So, where do you go? Well, before I sent my book out to agents, I hired a "book doctor" who was a former acquisition editor from a major New York publishing house like most editors he worked at a few different houses. He happened to be the father of a friend from college, so I got a little discount, but it still wasn't cheap. However, after I'd made the changes he suggested, he made some calls to agents he knew and some were willing to take a look.

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  • He was part of Independent Editors Group IEG , a group of former acquisition editors who take on freelance editing projects for authors. While I didn't use his copy editor I used a friend of a friend who currently works at a big publishing house , he and other editors in his group can suggest people. To be clear, this isn't going to be a better deal than what you'd get from a package deal with a self-publisher, but these people are experienced and are going to be upfront and honest with you.

    They're not just pushing your book out to move it along the line on the conveyor belt, though they are trying to make a living. By no means is IEG the only game in town. And there are plenty of others. CreateSpace and other self-publishing companies are always offering special deals on their various services. You can even split your book in two.

    Writing is after all a creative process, and one could say the same thing for reading, too. First of all, you can not stop digital piracy. You simply can not stop it. Therefore any time you spend fighting it is time wasted that you could have spent doing something else that you can personally achieve, like, say, writing, or building your audience. Forget about piracy, and no matter what, you should never get involved in any of the weird schemes out there to prevent it.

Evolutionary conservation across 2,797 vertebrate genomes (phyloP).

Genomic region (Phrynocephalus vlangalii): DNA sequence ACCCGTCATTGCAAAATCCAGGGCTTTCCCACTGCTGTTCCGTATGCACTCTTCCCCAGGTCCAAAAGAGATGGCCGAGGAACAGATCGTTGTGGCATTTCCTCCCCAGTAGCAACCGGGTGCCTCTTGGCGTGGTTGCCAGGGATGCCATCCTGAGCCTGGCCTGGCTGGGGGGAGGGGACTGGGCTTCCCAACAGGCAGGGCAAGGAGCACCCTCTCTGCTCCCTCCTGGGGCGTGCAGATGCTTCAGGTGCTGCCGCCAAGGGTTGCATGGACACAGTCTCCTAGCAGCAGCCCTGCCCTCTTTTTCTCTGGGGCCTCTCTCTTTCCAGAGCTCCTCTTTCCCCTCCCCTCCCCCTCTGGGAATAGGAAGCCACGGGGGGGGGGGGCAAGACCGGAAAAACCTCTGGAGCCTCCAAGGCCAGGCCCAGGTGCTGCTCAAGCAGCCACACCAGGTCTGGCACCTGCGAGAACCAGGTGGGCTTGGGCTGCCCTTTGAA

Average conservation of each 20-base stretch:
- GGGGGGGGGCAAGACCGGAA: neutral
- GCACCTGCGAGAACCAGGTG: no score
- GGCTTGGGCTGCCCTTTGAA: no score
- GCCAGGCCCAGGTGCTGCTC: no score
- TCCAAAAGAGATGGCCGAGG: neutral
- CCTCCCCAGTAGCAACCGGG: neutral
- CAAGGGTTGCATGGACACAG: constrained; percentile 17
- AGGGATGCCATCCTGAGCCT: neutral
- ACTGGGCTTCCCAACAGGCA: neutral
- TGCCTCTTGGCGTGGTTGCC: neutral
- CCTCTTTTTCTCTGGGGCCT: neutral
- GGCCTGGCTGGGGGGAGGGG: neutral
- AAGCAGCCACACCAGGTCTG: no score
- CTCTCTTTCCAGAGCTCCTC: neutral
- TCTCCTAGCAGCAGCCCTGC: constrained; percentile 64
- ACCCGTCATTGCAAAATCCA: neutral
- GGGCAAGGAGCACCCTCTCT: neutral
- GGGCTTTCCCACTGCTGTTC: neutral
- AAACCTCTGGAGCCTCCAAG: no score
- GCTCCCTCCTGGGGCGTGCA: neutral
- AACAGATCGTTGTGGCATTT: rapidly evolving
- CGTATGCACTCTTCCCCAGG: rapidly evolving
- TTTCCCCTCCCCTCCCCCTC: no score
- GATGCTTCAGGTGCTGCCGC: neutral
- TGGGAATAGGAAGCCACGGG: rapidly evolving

It helps spread your work and discussion of it around the world, and perhaps into communities of people you would not otherwise have reached. Consider the story of the Leanpub author who discovered one day that someone had taken his book, translated it straightforwardly into Russian, and was selling the book on a Russian website.

    Instead of starting a fight, the author realized something: So, the author contacted the translator and asked that they join forces on his next book. What could have been a resource- and energy-draining series of attacks and defenses turned instead into a profitable partnership based on cooperation. Third, the subject of piracy offers a good opportunity to ask yourself who you are and what you are doing this for.

    Are you just starting out as a self-published author? If the answer is yes, then your number one job is to write well and your number two job is to convince people to read what you have written. There can be no sales lost to piracy if you are not selling any copies of your book anyway, and every new reader is a potential future paying customer.